Soundtrack: Camper Van Beethoven – Pictures of Matchstick Men
By Antoine De Saint-Exupery.
This is maybe the third time I have read The Little Prince and it gets better each sitting. A perfectly formed little book and quite a stunning work of genius. It can probably be seen simply as a strange children’s tale but it also works as a surreal book for adults too.
I think I enjoyed it more this read than previous because I knew the story and was thinking more about the allusions and the themes. There’s not much else I can say. Everyone should read it and enjoy it simply as a story or to think about the things being said. In a way I can’t help thinking of Swift because of the use of parables or tales and the critical attitude to the world of humans or adults. Though obviously it is much gentler and contains some hope for the future. With Swift hope for humanity is a moot point.
Anyway. The episode with the fox was good along with the concept of ‘taming’ and the last two pages are brilliant – particularly the second to last page. Somewhere out there is a very small planet inhabited by a prince who loves a rose but who keeps the rose in a dome because of a rogue rose-hungry sheep that should have been drawn with with a muzzle. Very interesting that De Saint-Exupery decided a muzzle was required even though the sheep is only doing what it would do naturally in a world of scarce resources.
By Bohumil Hrabal
An amazing imaginative novel. This is exactly what I like. The story is so many different things all at once and there are constant surprises and quirks that make this novel sublime. Everything I have read by Hrabal has been fantastic – did he write anything bad? Freed from commercial constraints it seems he wrote whatever he wanted to write. The only negative is that perhaps I could see the end coming however I am not sure how else he could have ended the novel.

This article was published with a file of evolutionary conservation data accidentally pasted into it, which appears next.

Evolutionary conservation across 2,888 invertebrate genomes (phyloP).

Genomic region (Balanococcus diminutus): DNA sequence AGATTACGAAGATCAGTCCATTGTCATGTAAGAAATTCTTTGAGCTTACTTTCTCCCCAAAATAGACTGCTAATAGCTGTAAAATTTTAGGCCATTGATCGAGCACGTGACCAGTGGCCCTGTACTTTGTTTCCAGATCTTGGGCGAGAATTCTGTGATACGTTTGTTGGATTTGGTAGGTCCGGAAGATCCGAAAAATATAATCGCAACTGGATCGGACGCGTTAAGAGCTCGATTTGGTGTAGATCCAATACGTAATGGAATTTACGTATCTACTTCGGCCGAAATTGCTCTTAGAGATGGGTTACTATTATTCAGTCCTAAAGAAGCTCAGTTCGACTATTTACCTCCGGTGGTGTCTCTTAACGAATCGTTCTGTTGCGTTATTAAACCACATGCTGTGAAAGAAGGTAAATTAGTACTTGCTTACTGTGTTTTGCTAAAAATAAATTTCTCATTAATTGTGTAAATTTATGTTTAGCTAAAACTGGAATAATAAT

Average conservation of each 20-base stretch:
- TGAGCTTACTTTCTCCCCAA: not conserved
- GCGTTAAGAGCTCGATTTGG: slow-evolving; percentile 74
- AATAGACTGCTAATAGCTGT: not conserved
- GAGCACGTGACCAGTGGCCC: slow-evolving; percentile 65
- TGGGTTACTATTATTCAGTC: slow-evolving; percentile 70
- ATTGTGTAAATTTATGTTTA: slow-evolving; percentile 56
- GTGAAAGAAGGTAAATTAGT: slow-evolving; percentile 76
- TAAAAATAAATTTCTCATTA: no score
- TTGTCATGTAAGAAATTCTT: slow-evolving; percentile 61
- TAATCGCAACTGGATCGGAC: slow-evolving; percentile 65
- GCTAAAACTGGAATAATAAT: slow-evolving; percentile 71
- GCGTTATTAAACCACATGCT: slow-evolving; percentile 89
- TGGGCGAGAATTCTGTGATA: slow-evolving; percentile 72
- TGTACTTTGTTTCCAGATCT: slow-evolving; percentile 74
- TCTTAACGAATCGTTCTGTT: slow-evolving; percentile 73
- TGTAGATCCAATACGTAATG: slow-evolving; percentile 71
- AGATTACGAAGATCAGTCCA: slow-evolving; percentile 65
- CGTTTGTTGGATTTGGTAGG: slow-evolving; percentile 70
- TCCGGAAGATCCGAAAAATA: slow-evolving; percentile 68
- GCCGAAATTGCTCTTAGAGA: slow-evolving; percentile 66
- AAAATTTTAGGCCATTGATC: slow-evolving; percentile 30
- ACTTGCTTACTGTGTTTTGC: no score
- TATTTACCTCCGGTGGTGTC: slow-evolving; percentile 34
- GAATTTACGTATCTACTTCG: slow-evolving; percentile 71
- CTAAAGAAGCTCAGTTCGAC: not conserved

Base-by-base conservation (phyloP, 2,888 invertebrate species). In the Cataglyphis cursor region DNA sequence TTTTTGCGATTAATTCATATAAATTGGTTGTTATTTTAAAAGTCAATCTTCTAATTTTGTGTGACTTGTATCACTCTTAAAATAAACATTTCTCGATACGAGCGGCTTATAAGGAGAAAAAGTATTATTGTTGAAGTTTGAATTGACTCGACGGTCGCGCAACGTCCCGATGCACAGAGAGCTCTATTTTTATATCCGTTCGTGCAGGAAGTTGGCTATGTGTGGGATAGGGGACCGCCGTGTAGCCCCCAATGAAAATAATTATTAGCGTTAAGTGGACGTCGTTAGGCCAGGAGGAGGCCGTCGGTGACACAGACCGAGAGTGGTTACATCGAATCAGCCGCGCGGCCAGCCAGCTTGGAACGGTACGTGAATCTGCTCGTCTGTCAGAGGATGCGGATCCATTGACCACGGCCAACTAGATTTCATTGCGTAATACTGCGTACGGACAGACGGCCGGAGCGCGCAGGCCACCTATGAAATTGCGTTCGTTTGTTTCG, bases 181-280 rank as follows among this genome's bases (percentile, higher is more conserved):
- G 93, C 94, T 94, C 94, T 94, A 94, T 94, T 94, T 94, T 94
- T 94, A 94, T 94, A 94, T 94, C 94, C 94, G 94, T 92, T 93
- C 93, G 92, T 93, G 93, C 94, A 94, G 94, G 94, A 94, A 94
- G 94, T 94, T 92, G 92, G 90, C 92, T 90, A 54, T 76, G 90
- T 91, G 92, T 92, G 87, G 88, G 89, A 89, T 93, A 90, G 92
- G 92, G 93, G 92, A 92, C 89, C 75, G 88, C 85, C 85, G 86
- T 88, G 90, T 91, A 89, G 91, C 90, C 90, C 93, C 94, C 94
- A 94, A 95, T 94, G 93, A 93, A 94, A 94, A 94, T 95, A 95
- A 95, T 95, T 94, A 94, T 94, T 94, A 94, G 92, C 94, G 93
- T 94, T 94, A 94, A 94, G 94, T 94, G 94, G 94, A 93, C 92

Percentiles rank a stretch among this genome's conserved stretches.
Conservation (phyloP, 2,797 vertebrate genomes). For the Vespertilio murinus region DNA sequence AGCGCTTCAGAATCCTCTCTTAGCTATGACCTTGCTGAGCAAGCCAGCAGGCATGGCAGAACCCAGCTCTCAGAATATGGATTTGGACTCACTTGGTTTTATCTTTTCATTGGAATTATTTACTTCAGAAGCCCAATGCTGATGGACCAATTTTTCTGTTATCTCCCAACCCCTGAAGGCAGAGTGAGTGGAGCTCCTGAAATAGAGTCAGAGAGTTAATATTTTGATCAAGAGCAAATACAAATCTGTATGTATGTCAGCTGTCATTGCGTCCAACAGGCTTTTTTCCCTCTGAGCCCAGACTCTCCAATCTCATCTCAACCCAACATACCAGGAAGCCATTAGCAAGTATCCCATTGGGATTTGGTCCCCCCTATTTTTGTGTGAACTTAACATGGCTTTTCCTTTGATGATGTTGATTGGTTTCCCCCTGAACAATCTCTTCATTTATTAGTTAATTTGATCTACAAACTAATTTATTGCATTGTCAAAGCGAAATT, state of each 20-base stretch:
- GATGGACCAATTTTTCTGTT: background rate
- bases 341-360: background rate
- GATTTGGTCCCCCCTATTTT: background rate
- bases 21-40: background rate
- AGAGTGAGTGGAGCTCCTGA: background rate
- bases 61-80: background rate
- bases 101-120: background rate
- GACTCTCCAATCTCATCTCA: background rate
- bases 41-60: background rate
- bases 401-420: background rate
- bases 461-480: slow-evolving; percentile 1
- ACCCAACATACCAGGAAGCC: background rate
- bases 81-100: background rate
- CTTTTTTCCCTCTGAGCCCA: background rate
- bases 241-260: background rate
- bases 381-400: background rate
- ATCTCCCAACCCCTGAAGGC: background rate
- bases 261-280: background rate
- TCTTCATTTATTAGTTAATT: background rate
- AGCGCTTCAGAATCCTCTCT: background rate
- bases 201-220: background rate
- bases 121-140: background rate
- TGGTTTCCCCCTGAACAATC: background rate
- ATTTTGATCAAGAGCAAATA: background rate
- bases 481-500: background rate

Such a singular, powerful voice throughout and again a different voice from his other books. I started this from London to Paris on the Eurostar very early in the morning so the dream-like tone of the novel was even more pronounced. I enjoyed this very much.
By Andrey Platonov.
An absolutely fantastic collection of short stories. Usually I don’t enjoy shorter works. I always feel as though it is a ‘greatest hits’ album where the songs may be fine in their own right but they are the compositions made more palatable for the audience because they have to have the immediacy of a three minute pop song and in the end ‘shift units’. The stories (or songs) usually have no real link between them. The prose pieces in the Return all work together. There is the same atmosphere found in Platonov’s novels. The works are pervaded by a melancholy strangeness coupled simplicity of prose which focuses on working people and the difficulties of existing. There is hope in each story, even though it may not be immediately apparent, shown by the incredible resilience of ordinary people and their ability to care.
It is interesting that the only other collection of stories that I have enjoyed as much as this, Stasiuk’s ‘Fado’, had strong thematic links between the works also. This has left me pining for more Platonov novels so until the final two are translated I may have to read ‘Soul’ again and perhaps the newer translation of ‘The Foundation Pit’. Platonov was a genius.
Soundtrack: The Chills – Pink Frost
By Hamid Ismailov
Both frustrating and brilliant. I don’t quite know what I feel about this book overall. It was worth reading as it exposed me to a new atmosphere and a different way of living. There were fantastic passages where you got caught up in the enthusiasm but then it seemed to dip and you didn’t really care about the next few pages. Maybe it was written over a long period of time – some parts – particularly the end felt like they had been tacked on. The end was quite strong though. This is experimental in that the plot and narrative are almost invisible but that being the case the form needs to hold it together and it didn’t quite.